We are gaining an insight into the recommendations for the management of the acute complications sickle cell disease. Today, we look at acute renal failure.
A rapid decline in renal function defines acute renal failure alias acute kidney injury. A rise in serum creatinine occurs. Glomerular filtration rate decreases with or without a decline in urine output.
You pity a clinician handling such a patient in a setting where there’s barely a chemistry machine within a 100km radius.
Acute kidney injury among people living with SCD often results from dehydration.
It can also be due to,
– an obstruction like renal stone,
-an insult to the filtering mechanism of the kidneys (glomerulus)
– It can also occur during an acute vaso-occlusive crisis.
When the sickle red cells obstruct the blood supply in the vas recta, the tissues in the renal medulla die – forming infarcts. It then culminates in renal papillary necrosis. The patients often present with pain in the flanks associated with hematuria. It affects up to 30% of the people living with SCD.
Many remote areas in the country lack opioid analgesics. Clinicians often resort to using diclofenac, ibuprofen and paracetamol. Diclofenac can damage the kidneys, so patients with sickle cell disease are at a substantiated risk for acute kidney injury. It is even higher in the setting of dehydration. These drugs are commonplace when managing a vaso-occlusive crisis. In other centres, the use of contrast media can also damage the kidneys leading to acute renal failure.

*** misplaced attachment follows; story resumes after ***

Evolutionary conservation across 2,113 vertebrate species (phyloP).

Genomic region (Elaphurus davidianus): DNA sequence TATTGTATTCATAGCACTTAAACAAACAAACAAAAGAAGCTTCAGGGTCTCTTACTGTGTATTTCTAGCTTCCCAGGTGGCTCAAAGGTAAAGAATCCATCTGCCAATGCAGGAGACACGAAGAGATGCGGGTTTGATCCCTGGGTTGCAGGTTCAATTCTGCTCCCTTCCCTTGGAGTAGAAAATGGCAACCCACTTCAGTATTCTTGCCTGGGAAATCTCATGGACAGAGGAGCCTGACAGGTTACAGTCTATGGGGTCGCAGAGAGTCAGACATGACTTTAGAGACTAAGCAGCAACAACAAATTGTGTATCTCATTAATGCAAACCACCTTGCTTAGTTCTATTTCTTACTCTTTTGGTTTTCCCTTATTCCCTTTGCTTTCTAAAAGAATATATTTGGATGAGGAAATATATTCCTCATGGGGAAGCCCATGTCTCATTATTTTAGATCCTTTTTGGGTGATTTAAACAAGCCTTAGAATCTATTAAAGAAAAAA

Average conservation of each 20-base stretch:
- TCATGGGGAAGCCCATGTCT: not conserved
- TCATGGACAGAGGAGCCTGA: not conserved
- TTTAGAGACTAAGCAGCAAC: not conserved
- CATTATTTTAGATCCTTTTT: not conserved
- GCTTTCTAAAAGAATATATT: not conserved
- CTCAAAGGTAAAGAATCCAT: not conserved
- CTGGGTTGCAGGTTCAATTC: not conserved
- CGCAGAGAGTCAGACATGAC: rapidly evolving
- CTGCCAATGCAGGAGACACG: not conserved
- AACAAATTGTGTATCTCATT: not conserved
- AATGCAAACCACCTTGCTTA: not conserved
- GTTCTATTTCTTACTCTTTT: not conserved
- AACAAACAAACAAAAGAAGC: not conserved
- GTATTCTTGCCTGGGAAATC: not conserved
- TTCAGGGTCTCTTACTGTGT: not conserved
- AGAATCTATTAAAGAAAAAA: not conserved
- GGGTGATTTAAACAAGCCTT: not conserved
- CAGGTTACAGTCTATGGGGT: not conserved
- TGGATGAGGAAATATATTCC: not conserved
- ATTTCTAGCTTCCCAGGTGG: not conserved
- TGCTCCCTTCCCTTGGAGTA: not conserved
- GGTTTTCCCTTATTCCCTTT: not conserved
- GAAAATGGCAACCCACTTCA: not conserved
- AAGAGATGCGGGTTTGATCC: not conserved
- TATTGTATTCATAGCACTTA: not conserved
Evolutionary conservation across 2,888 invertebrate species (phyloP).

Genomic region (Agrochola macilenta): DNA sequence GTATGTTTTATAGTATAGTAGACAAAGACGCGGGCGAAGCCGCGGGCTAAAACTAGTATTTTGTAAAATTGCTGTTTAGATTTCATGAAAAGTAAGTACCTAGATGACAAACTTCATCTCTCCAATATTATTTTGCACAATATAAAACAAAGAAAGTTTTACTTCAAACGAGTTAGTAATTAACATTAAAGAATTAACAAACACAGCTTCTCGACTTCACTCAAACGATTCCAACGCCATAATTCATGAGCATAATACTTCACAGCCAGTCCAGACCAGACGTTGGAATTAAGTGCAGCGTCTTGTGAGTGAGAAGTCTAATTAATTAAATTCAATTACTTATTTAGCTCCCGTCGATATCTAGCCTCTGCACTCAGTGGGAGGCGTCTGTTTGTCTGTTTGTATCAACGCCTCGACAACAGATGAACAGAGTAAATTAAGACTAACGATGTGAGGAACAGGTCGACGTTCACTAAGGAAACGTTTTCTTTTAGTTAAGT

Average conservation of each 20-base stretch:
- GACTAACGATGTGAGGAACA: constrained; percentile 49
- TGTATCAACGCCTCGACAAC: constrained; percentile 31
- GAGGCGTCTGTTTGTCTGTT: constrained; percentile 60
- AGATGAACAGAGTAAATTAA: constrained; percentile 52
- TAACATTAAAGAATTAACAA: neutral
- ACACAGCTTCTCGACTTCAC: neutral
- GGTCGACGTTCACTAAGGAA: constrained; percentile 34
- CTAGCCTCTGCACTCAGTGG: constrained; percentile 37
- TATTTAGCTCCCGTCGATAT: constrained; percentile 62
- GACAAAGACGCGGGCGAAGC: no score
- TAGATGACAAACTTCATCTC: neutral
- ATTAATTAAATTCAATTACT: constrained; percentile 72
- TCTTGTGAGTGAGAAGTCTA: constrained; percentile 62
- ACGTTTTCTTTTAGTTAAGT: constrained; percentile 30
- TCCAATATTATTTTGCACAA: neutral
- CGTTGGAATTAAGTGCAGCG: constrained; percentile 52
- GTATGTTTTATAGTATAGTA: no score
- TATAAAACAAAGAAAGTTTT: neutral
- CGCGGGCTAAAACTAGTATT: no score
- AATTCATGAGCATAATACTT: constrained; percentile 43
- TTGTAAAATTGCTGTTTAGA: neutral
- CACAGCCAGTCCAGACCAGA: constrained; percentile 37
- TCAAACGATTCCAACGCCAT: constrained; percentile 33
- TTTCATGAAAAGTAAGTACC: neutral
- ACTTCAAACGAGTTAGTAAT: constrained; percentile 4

In general, people living with SCD tend to have some inherent inability to concentrate urine. It is a challenge because clinicians cannot reliably detect acute kidney injury among people living with sickle cell disease. It is because the serum creatinine levels do not rise until substantial kidney damage has occurred. It is caused by increased secretion of creatinine by the renal tubules.
All that said, it is paramount to consider other causes of acute renal failure among these patients. Multisystem organ failure isn’t far from occurring if a diagnosis isn’t prompt.
Visit KIDGO for a further understanding of acute renal failure. Let’s summarize the recommendations governing the management of acute renal failure in sickle cell disease. It is worth mentioning that we derived them from a panel of experts on evidence-based management of sickle cell disease. Access more information here.
- In the setting of an acute rise in serum creatinine of ≥0.3 mg/dL, monitor renal function daily. Monitor serum creatinine and fluid intake/output. Avoid all potential nephrotoxic drugs and imaging agents. Evaluate the patient thoroughly for all possible causes in consultation with a nephrologist as needed. Do not give blood transfusions to treat acute renal failure unless there are other indications for transfusion.
- Use renal replacement therapy like hemodialysis when needed for acute renal failure.
If a patient presents with a fever amidst acute renal failure, infection is highly likely. Investigate it to rule out severe bacteremia.
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